VANCOUVER, wash., June 21, 2021 / PRNewswire / – Owners wonder how the long-term impact the pandemic could have on their pets if they notice extra pounds in their cats and dogs or expect separation anxiety upon return to work. New data from the Banfield Pet Hospital® electronic veterinary health record system – the largest in the US – confirms suspicions of heavier pets last year. A broader look highlights an even more worrying reality: diagnoses of overweight and obesity in cats and dogs emerged at epidemic proportions long before the quarantine.
Analyzing the health records of the millions of pets seen in the practice each year, Banfield has seen the percentage of dogs diagnosed as being overweight or obese increased by 108% over the past decade, from 16% im In 2011 to 34% in 2020. The increase in cats was even greater: 114%, a jump from 18% in 2011 to 38% in 2020. Looking at the data from March 2020 to December 2020dogs diagnosed as overweight or obese increased 2.3%, the largest increase in overweight / obese dogs in Banfield over the past 10 years.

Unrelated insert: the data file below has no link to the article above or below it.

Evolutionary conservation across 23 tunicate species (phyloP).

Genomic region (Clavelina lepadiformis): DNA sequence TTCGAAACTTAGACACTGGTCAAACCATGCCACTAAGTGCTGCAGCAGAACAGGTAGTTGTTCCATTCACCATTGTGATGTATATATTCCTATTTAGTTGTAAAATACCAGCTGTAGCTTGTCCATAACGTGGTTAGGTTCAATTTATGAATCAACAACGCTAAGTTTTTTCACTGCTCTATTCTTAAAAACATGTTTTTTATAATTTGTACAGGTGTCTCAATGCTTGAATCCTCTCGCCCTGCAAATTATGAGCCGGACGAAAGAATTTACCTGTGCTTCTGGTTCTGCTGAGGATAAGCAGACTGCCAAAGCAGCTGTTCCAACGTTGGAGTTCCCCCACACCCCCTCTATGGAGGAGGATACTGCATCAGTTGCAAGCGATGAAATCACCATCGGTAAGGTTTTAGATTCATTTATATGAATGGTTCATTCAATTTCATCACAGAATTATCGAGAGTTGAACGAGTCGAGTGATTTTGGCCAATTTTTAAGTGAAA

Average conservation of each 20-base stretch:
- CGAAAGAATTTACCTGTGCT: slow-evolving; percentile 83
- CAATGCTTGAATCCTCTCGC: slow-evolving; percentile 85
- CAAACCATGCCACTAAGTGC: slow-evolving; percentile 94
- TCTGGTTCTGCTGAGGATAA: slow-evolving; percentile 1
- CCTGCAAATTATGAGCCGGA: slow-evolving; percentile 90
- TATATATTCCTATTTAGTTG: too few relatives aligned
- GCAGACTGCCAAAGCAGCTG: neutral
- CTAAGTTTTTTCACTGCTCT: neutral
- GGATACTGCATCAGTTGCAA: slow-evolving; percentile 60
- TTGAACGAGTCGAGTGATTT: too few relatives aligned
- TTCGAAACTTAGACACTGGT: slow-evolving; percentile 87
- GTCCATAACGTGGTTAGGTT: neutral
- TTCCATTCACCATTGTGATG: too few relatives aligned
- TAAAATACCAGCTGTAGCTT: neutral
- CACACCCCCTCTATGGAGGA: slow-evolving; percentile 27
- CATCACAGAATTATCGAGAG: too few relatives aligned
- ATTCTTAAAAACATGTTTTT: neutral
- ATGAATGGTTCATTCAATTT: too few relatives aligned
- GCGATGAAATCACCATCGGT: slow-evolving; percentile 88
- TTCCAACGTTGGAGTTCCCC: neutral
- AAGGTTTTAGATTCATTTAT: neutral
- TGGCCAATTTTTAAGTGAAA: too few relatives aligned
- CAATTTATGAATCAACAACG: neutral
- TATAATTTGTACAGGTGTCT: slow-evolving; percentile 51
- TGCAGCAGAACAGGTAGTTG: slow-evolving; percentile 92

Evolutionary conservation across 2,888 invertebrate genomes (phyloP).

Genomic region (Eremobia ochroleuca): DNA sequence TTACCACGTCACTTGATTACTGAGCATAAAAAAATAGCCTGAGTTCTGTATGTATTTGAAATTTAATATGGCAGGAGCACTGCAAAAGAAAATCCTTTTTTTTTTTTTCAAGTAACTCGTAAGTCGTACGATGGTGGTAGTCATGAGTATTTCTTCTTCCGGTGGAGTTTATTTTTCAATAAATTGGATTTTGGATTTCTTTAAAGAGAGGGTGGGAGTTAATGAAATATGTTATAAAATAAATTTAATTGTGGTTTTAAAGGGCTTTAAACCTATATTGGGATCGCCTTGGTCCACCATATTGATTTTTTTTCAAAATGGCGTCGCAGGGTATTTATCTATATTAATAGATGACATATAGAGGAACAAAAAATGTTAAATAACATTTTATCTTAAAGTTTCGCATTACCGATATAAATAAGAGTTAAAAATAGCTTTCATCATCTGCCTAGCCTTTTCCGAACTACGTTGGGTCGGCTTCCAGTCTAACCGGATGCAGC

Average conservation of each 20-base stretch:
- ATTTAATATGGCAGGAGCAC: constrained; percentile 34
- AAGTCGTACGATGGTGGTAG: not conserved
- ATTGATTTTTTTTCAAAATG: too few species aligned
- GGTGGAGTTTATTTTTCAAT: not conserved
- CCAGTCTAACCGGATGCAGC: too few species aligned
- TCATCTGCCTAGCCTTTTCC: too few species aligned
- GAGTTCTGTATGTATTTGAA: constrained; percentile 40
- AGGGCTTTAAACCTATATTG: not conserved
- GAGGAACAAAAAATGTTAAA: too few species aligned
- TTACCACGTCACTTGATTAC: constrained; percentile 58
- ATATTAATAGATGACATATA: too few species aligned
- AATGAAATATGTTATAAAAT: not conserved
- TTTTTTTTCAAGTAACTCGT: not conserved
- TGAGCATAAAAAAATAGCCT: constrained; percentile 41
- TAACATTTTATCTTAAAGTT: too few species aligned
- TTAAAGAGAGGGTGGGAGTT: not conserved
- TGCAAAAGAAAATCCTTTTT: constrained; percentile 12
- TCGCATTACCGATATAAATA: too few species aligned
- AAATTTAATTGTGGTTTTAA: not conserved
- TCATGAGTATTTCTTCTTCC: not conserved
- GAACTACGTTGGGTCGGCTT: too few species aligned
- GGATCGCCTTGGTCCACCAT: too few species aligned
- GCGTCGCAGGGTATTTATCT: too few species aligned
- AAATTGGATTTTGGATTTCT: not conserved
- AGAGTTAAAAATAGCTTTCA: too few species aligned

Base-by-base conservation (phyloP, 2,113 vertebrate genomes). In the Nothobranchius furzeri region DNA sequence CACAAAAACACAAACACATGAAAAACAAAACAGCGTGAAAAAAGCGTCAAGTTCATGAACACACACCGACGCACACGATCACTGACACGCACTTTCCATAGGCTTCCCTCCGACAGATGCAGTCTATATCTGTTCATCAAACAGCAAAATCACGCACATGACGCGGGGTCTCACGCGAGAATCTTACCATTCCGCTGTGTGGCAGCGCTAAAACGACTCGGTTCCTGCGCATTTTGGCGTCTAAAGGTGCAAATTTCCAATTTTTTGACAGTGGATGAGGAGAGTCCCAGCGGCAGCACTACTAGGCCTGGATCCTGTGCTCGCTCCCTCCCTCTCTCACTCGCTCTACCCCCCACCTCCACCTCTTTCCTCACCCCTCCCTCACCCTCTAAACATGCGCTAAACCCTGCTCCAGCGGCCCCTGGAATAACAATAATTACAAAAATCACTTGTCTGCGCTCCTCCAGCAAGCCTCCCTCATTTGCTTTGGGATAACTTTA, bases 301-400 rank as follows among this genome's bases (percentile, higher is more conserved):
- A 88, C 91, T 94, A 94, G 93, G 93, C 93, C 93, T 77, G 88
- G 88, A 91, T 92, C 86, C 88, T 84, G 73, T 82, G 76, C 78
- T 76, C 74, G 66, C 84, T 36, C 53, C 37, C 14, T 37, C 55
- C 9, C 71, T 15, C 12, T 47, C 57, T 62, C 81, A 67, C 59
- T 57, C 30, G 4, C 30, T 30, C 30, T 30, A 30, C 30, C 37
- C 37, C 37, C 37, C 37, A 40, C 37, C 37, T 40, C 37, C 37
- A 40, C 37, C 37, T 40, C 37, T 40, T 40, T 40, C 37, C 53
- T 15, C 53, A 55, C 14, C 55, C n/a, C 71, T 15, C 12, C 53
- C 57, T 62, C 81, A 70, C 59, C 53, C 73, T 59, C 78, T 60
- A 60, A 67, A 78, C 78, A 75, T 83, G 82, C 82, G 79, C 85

“At Banfield, our goal is to provide high quality preventive care to the more than 3 million pets we see each year. That includes equipping owners with tools and resources so that their pets can lead happy and healthy lives, ”said Molly McAllister, Chief Medical Officer at Banfield. “We want pet owners to know that they are not alone with their pet’s weight. You can work with your veterinarian to determine your pet’s ideal weight and the appropriate steps to take together without evaluating. It is clear from the data that many pets and their owners are struggling with this problem and Banfield is here to help. “
Banfield now offers virtual nutrition counseling sessions and in-office sessions with veterinary technicians to make it easier than ever to work with pet owners on pet nutritional needs, diet ingredients and a healthier weight.
Maintaining a healthy weight in pets is about more than just maintaining a slim waistline – it’s about helping them live healthy, more comfortable lives.